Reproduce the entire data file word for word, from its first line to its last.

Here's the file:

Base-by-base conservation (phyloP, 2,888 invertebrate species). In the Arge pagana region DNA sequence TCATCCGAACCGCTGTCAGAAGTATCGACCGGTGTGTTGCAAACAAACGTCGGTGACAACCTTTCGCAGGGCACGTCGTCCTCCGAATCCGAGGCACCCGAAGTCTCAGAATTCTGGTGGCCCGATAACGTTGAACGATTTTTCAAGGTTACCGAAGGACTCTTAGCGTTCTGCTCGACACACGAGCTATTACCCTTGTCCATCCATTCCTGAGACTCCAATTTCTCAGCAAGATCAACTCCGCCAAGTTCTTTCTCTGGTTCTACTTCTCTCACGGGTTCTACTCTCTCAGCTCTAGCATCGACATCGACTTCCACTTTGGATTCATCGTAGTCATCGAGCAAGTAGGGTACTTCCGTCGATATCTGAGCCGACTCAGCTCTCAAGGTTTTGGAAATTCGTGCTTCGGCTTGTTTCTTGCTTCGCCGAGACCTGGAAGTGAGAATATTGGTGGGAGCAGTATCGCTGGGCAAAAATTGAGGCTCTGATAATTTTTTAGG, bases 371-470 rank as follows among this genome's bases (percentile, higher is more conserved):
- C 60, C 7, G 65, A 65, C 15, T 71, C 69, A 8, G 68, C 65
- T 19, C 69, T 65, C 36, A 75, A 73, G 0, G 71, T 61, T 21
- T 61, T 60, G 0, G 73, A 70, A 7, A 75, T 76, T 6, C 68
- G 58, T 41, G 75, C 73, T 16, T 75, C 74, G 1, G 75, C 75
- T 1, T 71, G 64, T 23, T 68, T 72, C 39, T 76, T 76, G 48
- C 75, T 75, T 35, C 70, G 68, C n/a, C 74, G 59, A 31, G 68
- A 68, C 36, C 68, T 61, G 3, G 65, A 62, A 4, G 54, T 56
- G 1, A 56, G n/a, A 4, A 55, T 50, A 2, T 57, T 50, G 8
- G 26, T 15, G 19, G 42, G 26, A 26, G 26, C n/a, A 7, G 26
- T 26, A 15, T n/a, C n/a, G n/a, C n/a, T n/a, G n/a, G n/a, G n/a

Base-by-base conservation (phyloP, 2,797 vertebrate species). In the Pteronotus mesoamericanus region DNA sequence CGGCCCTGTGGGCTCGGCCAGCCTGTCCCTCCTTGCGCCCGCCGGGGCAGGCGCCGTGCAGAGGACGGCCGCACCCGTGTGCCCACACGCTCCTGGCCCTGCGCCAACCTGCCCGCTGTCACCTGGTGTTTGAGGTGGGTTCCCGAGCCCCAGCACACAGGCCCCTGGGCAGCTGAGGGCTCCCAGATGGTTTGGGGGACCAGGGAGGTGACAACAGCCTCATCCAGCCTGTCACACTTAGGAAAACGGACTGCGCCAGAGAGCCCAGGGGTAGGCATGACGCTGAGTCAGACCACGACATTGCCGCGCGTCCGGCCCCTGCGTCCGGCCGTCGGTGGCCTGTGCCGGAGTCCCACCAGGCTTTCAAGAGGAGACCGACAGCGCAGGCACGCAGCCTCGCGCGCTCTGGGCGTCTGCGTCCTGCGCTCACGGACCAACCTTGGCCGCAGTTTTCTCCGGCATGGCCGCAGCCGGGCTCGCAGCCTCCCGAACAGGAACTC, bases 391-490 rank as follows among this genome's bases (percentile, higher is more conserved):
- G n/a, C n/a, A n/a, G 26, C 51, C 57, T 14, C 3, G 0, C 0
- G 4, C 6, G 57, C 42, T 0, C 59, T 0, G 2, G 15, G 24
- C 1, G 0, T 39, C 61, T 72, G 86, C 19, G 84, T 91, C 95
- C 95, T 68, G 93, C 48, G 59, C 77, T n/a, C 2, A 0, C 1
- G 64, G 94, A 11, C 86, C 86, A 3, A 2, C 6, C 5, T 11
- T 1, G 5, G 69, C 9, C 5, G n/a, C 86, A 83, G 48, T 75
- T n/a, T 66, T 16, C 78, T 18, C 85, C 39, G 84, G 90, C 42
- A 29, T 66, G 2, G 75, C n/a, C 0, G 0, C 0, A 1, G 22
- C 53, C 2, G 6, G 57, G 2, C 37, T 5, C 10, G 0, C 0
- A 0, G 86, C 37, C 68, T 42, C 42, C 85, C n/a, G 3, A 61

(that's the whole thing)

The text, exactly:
Base-by-base conservation (phyloP, 2,888 invertebrate species). In the Arge pagana region DNA sequence TCATCCGAACCGCTGTCAGAAGTATCGACCGGTGTGTTGCAAACAAACGTCGGTGACAACCTTTCGCAGGGCACGTCGTCCTCCGAATCCGAGGCACCCGAAGTCTCAGAATTCTGGTGGCCCGATAACGTTGAACGATTTTTCAAGGTTACCGAAGGACTCTTAGCGTTCTGCTCGACACACGAGCTATTACCCTTGTCCATCCATTCCTGAGACTCCAATTTCTCAGCAAGATCAACTCCGCCAAGTTCTTTCTCTGGTTCTACTTCTCTCACGGGTTCTACTCTCTCAGCTCTAGCATCGACATCGACTTCCACTTTGGATTCATCGTAGTCATCGAGCAAGTAGGGTACTTCCGTCGATATCTGAGCCGACTCAGCTCTCAAGGTTTTGGAAATTCGTGCTTCGGCTTGTTTCTTGCTTCGCCGAGACCTGGAAGTGAGAATATTGGTGGGAGCAGTATCGCTGGGCAAAAATTGAGGCTCTGATAATTTTTTAGG, bases 371-470 rank as follows among this genome's bases (percentile, higher is more conserved):
- C 60, C 7, G 65, A 65, C 15, T 71, C 69, A 8, G 68, C 65
- T 19, C 69, T 65, C 36, A 75, A 73, G 0, G 71, T 61, T 21
- T 61, T 60, G 0, G 73, A 70, A 7, A 75, T 76, T 6, C 68
- G 58, T 41, G 75, C 73, T 16, T 75, C 74, G 1, G 75, C 75
- T 1, T 71, G 64, T 23, T 68, T 72, C 39, T 76, T 76, G 48
- C 75, T 75, T 35, C 70, G 68, C n/a, C 74, G 59, A 31, G 68
- A 68, C 36, C 68, T 61, G 3, G 65, A 62, A 4, G 54, T 56
- G 1, A 56, G n/a, A 4, A 55, T 50, A 2, T 57, T 50, G 8
- G 26, T 15, G 19, G 42, G 26, A 26, G 26, C n/a, A 7, G 26
- T 26, A 15, T n/a, C n/a, G n/a, C n/a, T n/a, G n/a, G n/a, G n/a

Base-by-base conservation (phyloP, 2,797 vertebrate species). In the Pteronotus mesoamericanus region DNA sequence CGGCCCTGTGGGCTCGGCCAGCCTGTCCCTCCTTGCGCCCGCCGGGGCAGGCGCCGTGCAGAGGACGGCCGCACCCGTGTGCCCACACGCTCCTGGCCCTGCGCCAACCTGCCCGCTGTCACCTGGTGTTTGAGGTGGGTTCCCGAGCCCCAGCACACAGGCCCCTGGGCAGCTGAGGGCTCCCAGATGGTTTGGGGGACCAGGGAGGTGACAACAGCCTCATCCAGCCTGTCACACTTAGGAAAACGGACTGCGCCAGAGAGCCCAGGGGTAGGCATGACGCTGAGTCAGACCACGACATTGCCGCGCGTCCGGCCCCTGCGTCCGGCCGTCGGTGGCCTGTGCCGGAGTCCCACCAGGCTTTCAAGAGGAGACCGACAGCGCAGGCACGCAGCCTCGCGCGCTCTGGGCGTCTGCGTCCTGCGCTCACGGACCAACCTTGGCCGCAGTTTTCTCCGGCATGGCCGCAGCCGGGCTCGCAGCCTCCCGAACAGGAACTC, bases 391-490 rank as follows among this genome's bases (percentile, higher is more conserved):
- G n/a, C n/a, A n/a, G 26, C 51, C 57, T 14, C 3, G 0, C 0
- G 4, C 6, G 57, C 42, T 0, C 59, T 0, G 2, G 15, G 24
- C 1, G 0, T 39, C 61, T 72, G 86, C 19, G 84, T 91, C 95
- C 95, T 68, G 93, C 48, G 59, C 77, T n/a, C 2, A 0, C 1
- G 64, G 94, A 11, C 86, C 86, A 3, A 2, C 6, C 5, T 11
- T 1, G 5, G 69, C 9, C 5, G n/a, C 86, A 83, G 48, T 75
- T n/a, T 66, T 16, C 78, T 18, C 85, C 39, G 84, G 90, C 42
- A 29, T 66, G 2, G 75, C n/a, C 0, G 0, C 0, A 1, G 22
- C 53, C 2, G 6, G 57, G 2, C 37, T 5, C 10, G 0, C 0
- A 0, G 86, C 37, C 68, T 42, C 42, C 85, C n/a, G 3, A 61